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Gross to Green: City makes strides to becoming sustainable
Article Tools:  Print version
Sunday, March 27, 2011    |   
Robert Gaskil installs solar panels at 212 Market Restaurant. Staff File Photo by Allison Carter
Robert Gaskil installs solar panels at 212 Market Restaurant. Staff File Photo by Allison Carter

GOING GREEN

1969: Chattanooga is declared the nation’s dirtiest city by anchorman Walter Cronkite on “CBS Evening News.” Soon after, the Air Pollution Control Bureau was created and placed limits on air pollution for local industries

1972: Every major pollution source in Hamilton County attains air-pollution compliance, at a cost of more than $40 million.

1982: Chattanooga Venture forms and creates the Vision 2000 project to develop recommendations to revitalize downtown.

1989: The city’s air quality meets all federal health standards, and construction on the Tennessee Aquarium begins.

1992: CARTA begins offering its free downtown electric shuttle rides.

2005: Chattanooga loses its “attainment” rating from the Environmental Protection Agency for particulate pollution; the 21st Century Waterfront Project is completed.

2006: Mayor Ron Littlefield signs the U.S. Conference of Mayors Climate Protection Agreement, a step toward making Chattanooga a sustainable city.

2007: Littlefield appoints the Chattanooga Green Committee to assist in the goals for becoming green.

2008: The city is designated in attainment with EPA standards for ozone pollution.

Source: Chattanooga Visitors Bureau; CARTA; Chattanooga/Hamilton County Air Pollution Control Bureau; City of Chattanooga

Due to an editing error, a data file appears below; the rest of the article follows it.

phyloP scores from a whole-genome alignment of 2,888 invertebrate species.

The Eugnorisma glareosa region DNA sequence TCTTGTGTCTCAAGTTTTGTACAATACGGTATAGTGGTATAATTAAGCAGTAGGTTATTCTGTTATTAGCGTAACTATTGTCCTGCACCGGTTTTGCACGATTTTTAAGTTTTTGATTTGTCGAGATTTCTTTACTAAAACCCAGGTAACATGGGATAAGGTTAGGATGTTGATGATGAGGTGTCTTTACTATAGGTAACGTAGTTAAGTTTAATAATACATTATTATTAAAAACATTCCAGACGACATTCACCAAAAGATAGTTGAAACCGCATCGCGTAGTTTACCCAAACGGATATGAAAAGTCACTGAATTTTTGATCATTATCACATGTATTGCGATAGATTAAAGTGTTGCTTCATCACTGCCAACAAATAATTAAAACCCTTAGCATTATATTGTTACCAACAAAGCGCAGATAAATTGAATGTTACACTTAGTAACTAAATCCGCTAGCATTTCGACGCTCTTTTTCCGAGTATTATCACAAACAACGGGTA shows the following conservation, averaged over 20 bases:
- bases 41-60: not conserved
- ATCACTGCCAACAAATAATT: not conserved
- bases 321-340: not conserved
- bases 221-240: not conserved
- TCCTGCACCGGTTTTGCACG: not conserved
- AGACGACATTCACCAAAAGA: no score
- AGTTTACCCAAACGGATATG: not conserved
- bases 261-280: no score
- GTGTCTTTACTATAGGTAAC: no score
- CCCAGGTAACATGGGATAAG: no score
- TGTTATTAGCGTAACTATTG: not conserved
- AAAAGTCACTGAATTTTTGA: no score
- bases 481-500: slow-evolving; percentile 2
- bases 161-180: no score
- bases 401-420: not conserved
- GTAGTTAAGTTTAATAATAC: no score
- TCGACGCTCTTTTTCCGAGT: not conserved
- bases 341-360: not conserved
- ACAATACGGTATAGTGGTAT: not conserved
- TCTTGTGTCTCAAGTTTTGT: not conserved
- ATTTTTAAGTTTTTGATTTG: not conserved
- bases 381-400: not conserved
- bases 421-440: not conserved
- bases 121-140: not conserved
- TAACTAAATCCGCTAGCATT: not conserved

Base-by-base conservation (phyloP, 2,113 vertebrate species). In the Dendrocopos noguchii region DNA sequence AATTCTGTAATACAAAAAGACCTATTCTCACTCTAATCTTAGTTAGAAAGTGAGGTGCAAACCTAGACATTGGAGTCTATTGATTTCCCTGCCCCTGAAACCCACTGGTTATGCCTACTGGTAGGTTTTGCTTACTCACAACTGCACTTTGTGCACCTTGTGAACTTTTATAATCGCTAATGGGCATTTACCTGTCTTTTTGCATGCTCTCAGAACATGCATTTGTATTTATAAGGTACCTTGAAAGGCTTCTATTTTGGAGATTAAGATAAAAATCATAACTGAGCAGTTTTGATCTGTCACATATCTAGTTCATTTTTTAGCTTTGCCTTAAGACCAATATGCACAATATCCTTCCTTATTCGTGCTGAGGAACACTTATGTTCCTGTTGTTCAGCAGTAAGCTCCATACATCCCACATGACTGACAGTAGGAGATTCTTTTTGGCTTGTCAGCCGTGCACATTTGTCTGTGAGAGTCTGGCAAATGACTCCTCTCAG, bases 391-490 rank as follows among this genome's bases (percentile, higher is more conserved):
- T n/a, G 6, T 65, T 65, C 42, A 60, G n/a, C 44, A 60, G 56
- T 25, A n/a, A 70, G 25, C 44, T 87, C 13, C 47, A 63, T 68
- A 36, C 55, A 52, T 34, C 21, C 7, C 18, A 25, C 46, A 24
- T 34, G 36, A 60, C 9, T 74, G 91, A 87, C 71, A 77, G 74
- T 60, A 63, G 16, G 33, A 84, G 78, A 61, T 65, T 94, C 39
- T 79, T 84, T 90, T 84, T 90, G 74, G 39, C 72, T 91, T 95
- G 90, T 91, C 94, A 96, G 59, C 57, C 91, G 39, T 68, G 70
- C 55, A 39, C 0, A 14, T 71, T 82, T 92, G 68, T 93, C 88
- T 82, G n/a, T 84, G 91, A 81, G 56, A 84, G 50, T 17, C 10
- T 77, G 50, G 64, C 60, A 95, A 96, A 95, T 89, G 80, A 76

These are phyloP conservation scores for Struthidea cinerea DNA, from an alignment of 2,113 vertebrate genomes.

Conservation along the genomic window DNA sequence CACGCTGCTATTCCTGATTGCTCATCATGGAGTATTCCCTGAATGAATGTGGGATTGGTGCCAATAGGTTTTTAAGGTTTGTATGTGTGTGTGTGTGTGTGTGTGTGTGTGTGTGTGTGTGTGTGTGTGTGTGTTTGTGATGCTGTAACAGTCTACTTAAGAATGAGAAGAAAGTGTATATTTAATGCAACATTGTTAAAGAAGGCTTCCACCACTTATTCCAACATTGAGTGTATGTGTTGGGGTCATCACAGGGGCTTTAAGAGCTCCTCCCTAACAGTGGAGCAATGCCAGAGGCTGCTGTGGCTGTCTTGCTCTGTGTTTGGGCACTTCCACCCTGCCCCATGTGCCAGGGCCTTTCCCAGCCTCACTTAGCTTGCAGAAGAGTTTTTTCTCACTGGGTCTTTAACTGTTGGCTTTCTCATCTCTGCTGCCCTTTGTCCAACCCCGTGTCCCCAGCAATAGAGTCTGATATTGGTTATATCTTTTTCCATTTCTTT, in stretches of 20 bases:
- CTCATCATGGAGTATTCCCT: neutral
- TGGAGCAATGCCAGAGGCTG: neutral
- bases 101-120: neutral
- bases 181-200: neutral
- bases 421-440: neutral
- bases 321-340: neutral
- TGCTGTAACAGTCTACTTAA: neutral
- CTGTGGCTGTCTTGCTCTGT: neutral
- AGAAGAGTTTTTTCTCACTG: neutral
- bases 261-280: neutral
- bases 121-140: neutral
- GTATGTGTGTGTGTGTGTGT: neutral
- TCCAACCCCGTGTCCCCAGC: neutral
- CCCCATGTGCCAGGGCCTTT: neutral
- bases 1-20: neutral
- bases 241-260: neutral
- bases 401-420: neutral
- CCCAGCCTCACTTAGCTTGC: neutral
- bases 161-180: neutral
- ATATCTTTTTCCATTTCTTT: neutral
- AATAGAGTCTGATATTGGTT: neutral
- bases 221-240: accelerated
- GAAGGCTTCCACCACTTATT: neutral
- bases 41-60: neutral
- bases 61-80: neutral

Yellow smog hung in the air over Chattanooga more than 40 years ago, a tangible symbol of a manufacturing economy that was on the brink of collapse.

Dubbed the “Dynamo of Dixie” for its industrial prowess, boasting a diverse manufacturing base that included steel mills, nuclear steam-generating equipment and boiler shops, the city was said to have the nation’s dirtiest air in 1969.

“All the coal being used caused a great deal of air pollution, not unlike what happened in every industrial city,” said David Crockett, director of the city’s Office of Sustainability. “The downside is the air-quality issue; at one time it was a significant health issue.”

That year the city created the Air Pollution Control Bureau to get the air-pollution problem under control, meeting the compliance standards to clear the air three years later.

In the 1970s Chattanooga’s manufacturing base began to crumble, erasing a major source of the area’s pollution from the picture.

“We took a massive economic hit,” Crockett said. “There were a great number of social issues, downtown was becoming morbid, it was not a good time. We needed a quadruple bypass.”

The city began to pull itself out of economic hardship and toward greener approaches in the 1980s with Chattanooga Venture and its Vision 2000 project, Crockett said. It was during that time that the idea for the Riverwalk began to take shape and plans for the Tennessee Aquarium were being finalized, he said.

Through “a lot of individual initiatives that taken cumulatively made a difference,” the city began to adopt sustainable practices, Crockett said. A city-wide recycling program is now available, along with free electric shuttle downtown public transportation and incentives from EPB to switch to green power.

Anj McClain, co-founder of GreenSpaces and a member of the Chattanooga Green Committee since its inception in 2007, said the city still has a long way to go before it can catch up with others across the country that are already sustainable.

“In Chattanooga we like to say, ‘Look how far we’ve come,’ but we’re really actually behind,” she said. “We haven’t adopted green practices as a city. We still have a lot of work to do.”

She said she hopes in future years to see more “tangible, certifiable goals” set by the city, such as mandates on construction that require new buildings and homes be certified by an environmental organization.

Crockett said within the next year, all the city streetlights will be replaced with moreefficient light bulbs, and in the next 20 years he hopes “we’ll have green spaces everywhere.”

“The next chapter for us is actually being green,” he said. “To do that, the responsibility should reside in many places ... We’re changing our principles, policies and design to be good for the environment, good for the community and good for the economy.”